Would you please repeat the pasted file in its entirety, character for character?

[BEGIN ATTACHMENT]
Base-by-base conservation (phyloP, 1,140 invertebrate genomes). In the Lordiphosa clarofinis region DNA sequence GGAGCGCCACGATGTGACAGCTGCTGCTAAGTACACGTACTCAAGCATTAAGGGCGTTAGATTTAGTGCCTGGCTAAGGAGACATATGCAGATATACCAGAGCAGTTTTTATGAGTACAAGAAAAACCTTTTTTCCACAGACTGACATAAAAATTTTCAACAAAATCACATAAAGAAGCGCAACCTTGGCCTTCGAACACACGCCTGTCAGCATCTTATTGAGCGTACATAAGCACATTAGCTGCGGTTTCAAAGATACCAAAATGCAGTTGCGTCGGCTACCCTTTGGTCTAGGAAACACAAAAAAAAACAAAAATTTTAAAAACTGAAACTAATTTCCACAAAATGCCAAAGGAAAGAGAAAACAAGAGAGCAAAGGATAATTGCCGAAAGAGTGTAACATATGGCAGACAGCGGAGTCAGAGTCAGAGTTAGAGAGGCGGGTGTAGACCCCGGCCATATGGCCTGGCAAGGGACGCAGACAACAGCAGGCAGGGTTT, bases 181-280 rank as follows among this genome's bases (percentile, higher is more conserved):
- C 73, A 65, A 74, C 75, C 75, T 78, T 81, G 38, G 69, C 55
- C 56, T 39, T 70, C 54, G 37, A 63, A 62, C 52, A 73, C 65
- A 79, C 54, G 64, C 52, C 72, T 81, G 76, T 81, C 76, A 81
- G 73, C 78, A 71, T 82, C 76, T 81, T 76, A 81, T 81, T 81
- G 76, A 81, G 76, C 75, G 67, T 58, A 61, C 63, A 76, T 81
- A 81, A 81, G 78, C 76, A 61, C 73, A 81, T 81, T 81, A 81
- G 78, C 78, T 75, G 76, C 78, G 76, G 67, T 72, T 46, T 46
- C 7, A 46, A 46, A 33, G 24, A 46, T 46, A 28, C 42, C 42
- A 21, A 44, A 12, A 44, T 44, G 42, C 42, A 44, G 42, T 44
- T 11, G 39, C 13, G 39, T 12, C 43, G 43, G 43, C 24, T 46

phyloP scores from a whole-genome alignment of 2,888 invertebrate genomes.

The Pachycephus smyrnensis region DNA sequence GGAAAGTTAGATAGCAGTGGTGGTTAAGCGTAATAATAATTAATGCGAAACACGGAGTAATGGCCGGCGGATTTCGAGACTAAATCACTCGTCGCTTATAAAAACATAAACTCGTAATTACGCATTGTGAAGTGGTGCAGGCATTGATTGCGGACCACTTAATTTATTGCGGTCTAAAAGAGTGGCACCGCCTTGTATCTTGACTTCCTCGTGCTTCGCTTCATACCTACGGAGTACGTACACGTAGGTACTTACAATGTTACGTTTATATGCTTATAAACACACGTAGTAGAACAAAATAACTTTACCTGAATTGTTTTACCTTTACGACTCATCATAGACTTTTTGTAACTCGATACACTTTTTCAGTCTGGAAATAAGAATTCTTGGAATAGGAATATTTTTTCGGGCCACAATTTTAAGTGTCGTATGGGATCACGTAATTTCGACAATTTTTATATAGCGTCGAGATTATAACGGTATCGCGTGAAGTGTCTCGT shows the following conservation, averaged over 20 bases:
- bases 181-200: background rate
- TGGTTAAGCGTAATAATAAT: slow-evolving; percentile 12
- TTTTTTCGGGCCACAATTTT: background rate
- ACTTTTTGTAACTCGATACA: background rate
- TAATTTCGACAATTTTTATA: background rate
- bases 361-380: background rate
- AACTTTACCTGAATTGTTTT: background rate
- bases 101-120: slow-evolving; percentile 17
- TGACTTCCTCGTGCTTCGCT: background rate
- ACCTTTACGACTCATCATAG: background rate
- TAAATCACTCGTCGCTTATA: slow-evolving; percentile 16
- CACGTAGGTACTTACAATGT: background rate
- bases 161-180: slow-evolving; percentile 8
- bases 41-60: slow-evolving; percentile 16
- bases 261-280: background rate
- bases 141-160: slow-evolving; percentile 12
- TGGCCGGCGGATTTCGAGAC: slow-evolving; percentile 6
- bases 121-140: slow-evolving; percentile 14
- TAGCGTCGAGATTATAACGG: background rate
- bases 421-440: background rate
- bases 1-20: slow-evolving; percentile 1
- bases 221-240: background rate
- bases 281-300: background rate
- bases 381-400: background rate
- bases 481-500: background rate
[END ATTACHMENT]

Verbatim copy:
Base-by-base conservation (phyloP, 1,140 invertebrate genomes). In the Lordiphosa clarofinis region DNA sequence GGAGCGCCACGATGTGACAGCTGCTGCTAAGTACACGTACTCAAGCATTAAGGGCGTTAGATTTAGTGCCTGGCTAAGGAGACATATGCAGATATACCAGAGCAGTTTTTATGAGTACAAGAAAAACCTTTTTTCCACAGACTGACATAAAAATTTTCAACAAAATCACATAAAGAAGCGCAACCTTGGCCTTCGAACACACGCCTGTCAGCATCTTATTGAGCGTACATAAGCACATTAGCTGCGGTTTCAAAGATACCAAAATGCAGTTGCGTCGGCTACCCTTTGGTCTAGGAAACACAAAAAAAAACAAAAATTTTAAAAACTGAAACTAATTTCCACAAAATGCCAAAGGAAAGAGAAAACAAGAGAGCAAAGGATAATTGCCGAAAGAGTGTAACATATGGCAGACAGCGGAGTCAGAGTCAGAGTTAGAGAGGCGGGTGTAGACCCCGGCCATATGGCCTGGCAAGGGACGCAGACAACAGCAGGCAGGGTTT, bases 181-280 rank as follows among this genome's bases (percentile, higher is more conserved):
- C 73, A 65, A 74, C 75, C 75, T 78, T 81, G 38, G 69, C 55
- C 56, T 39, T 70, C 54, G 37, A 63, A 62, C 52, A 73, C 65
- A 79, C 54, G 64, C 52, C 72, T 81, G 76, T 81, C 76, A 81
- G 73, C 78, A 71, T 82, C 76, T 81, T 76, A 81, T 81, T 81
- G 76, A 81, G 76, C 75, G 67, T 58, A 61, C 63, A 76, T 81
- A 81, A 81, G 78, C 76, A 61, C 73, A 81, T 81, T 81, A 81
- G 78, C 78, T 75, G 76, C 78, G 76, G 67, T 72, T 46, T 46
- C 7, A 46, A 46, A 33, G 24, A 46, T 46, A 28, C 42, C 42
- A 21, A 44, A 12, A 44, T 44, G 42, C 42, A 44, G 42, T 44
- T 11, G 39, C 13, G 39, T 12, C 43, G 43, G 43, C 24, T 46

phyloP scores from a whole-genome alignment of 2,888 invertebrate genomes.

The Pachycephus smyrnensis region DNA sequence GGAAAGTTAGATAGCAGTGGTGGTTAAGCGTAATAATAATTAATGCGAAACACGGAGTAATGGCCGGCGGATTTCGAGACTAAATCACTCGTCGCTTATAAAAACATAAACTCGTAATTACGCATTGTGAAGTGGTGCAGGCATTGATTGCGGACCACTTAATTTATTGCGGTCTAAAAGAGTGGCACCGCCTTGTATCTTGACTTCCTCGTGCTTCGCTTCATACCTACGGAGTACGTACACGTAGGTACTTACAATGTTACGTTTATATGCTTATAAACACACGTAGTAGAACAAAATAACTTTACCTGAATTGTTTTACCTTTACGACTCATCATAGACTTTTTGTAACTCGATACACTTTTTCAGTCTGGAAATAAGAATTCTTGGAATAGGAATATTTTTTCGGGCCACAATTTTAAGTGTCGTATGGGATCACGTAATTTCGACAATTTTTATATAGCGTCGAGATTATAACGGTATCGCGTGAAGTGTCTCGT shows the following conservation, averaged over 20 bases:
- bases 181-200: background rate
- TGGTTAAGCGTAATAATAAT: slow-evolving; percentile 12
- TTTTTTCGGGCCACAATTTT: background rate
- ACTTTTTGTAACTCGATACA: background rate
- TAATTTCGACAATTTTTATA: background rate
- bases 361-380: background rate
- AACTTTACCTGAATTGTTTT: background rate
- bases 101-120: slow-evolving; percentile 17
- TGACTTCCTCGTGCTTCGCT: background rate
- ACCTTTACGACTCATCATAG: background rate
- TAAATCACTCGTCGCTTATA: slow-evolving; percentile 16
- CACGTAGGTACTTACAATGT: background rate
- bases 161-180: slow-evolving; percentile 8
- bases 41-60: slow-evolving; percentile 16
- bases 261-280: background rate
- bases 141-160: slow-evolving; percentile 12
- TGGCCGGCGGATTTCGAGAC: slow-evolving; percentile 6
- bases 121-140: slow-evolving; percentile 14
- TAGCGTCGAGATTATAACGG: background rate
- bases 421-440: background rate
- bases 1-20: slow-evolving; percentile 1
- bases 221-240: background rate
- bases 281-300: background rate
- bases 381-400: background rate
- bases 481-500: background rate